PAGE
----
spasmodist

spasmodist

(ˈspæzmədɪst)
n
a person who exhibits a spasmodic style
Collins English Dictionary – Complete and Unabridged, 12th Edition 2014 © HarperCollins Publishers 1991, 1994, 1998, 2000, 2003, 2006, 2007, 2009, 2011, 2014
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(4) Yet Khayyam's fondness for metaphor--compounded by Romanticism's heavy metaphorical investments, which the Spasmodist craze of the 1850s had lately inflated to the bursting point--obliged FitzGerald despite his proclaimed hostility to metaphor to use the trope prominently.
Likewise, as visual figures the "Bowl" and the "Noose" both sweep horizontally around a focal point; but the circle they present to the mind is anything but hermeneutic, since the metaphors don't add up, or really have anything in common but (the spasmodist's constant friend) the element of surprise.
as a spasmodist epic, the poem is chock full of the "very grand
Spasmodist poetics wrote very large certain Romantic tenets that persist among us, involving the centrality of the self, the sanctity of the moment of heightened perception, and the totality of the truth to which creative poets enjoy privileged if fitful access.
The allegorical-mythic mode of narration that Home adopted in 1843 seems to have struck his 1850s spasmodist successors as a puny alternative to Bailey's with-it spirit of dramatic bigness, which in preference to his they followed.
This baneful formlessness, in Gosse's view, affected Tennyson and both Brownings, who, "surviving the wreck of the Spasmodists, were still more bent on vigour than grace," and who subsequently "began to adopt blank verse as their favourite instrument" (p.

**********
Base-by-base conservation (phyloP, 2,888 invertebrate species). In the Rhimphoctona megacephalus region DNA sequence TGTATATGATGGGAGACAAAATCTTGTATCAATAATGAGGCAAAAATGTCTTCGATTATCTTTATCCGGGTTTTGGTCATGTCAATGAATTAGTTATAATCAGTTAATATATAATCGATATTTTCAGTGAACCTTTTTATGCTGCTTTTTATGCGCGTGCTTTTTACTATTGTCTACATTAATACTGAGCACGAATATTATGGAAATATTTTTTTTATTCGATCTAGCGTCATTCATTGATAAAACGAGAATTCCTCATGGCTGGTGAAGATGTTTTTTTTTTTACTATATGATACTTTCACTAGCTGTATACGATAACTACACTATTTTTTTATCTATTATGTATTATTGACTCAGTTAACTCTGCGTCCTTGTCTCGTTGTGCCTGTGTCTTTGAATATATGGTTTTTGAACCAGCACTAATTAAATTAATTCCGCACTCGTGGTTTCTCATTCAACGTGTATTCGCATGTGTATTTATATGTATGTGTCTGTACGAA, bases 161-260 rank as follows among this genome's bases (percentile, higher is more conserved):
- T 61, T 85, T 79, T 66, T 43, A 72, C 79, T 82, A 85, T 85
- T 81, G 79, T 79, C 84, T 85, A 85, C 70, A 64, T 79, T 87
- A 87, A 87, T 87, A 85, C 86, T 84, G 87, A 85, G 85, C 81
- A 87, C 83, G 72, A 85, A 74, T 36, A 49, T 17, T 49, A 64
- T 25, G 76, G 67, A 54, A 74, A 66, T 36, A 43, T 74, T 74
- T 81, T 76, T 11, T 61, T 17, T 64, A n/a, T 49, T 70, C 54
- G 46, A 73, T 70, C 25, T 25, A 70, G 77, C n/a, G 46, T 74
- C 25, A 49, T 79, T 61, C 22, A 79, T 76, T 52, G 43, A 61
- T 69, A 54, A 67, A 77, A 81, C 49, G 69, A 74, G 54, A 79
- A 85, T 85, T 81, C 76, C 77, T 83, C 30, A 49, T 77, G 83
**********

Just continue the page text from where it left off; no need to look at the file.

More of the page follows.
(31) 'Poetry--The Spasmodists', North British Review, 28 (1858), 231-51 (p.
Her account is important because Byron was identified by contemporaries, along with Shelley and Keats, as one of the key forerunners of Spasmodic poetry: Massey, in his review of the 1850s Spasmodists, remarked that Byron was known for astonishing and impressing his readers by the effect of "spasmodic affection" (p.
(3) Gerald Massey, "Poetry--The Spasmodists," North British Review 28 (1858): 237.
If, as Richard Cronin suggests, the poems of Smith and other Spasmodists "attempt to force themselves on the public attention most obviously by challenging conventional orthodoxies; ethical, religious, sexual and political," Smith certainly succeeded with "The Lady and the Page." (21)
No acknowledged "major" poet of Victorian Britain came from working- or lower-middle-class origins, (62) and none of the "spasmodists" is likely to gain more than token entry into any twenty-first-century anthologies.
(3) Coventry Patmore, "Poetry--The Spasmodists," North British Review 28 (1858): 126.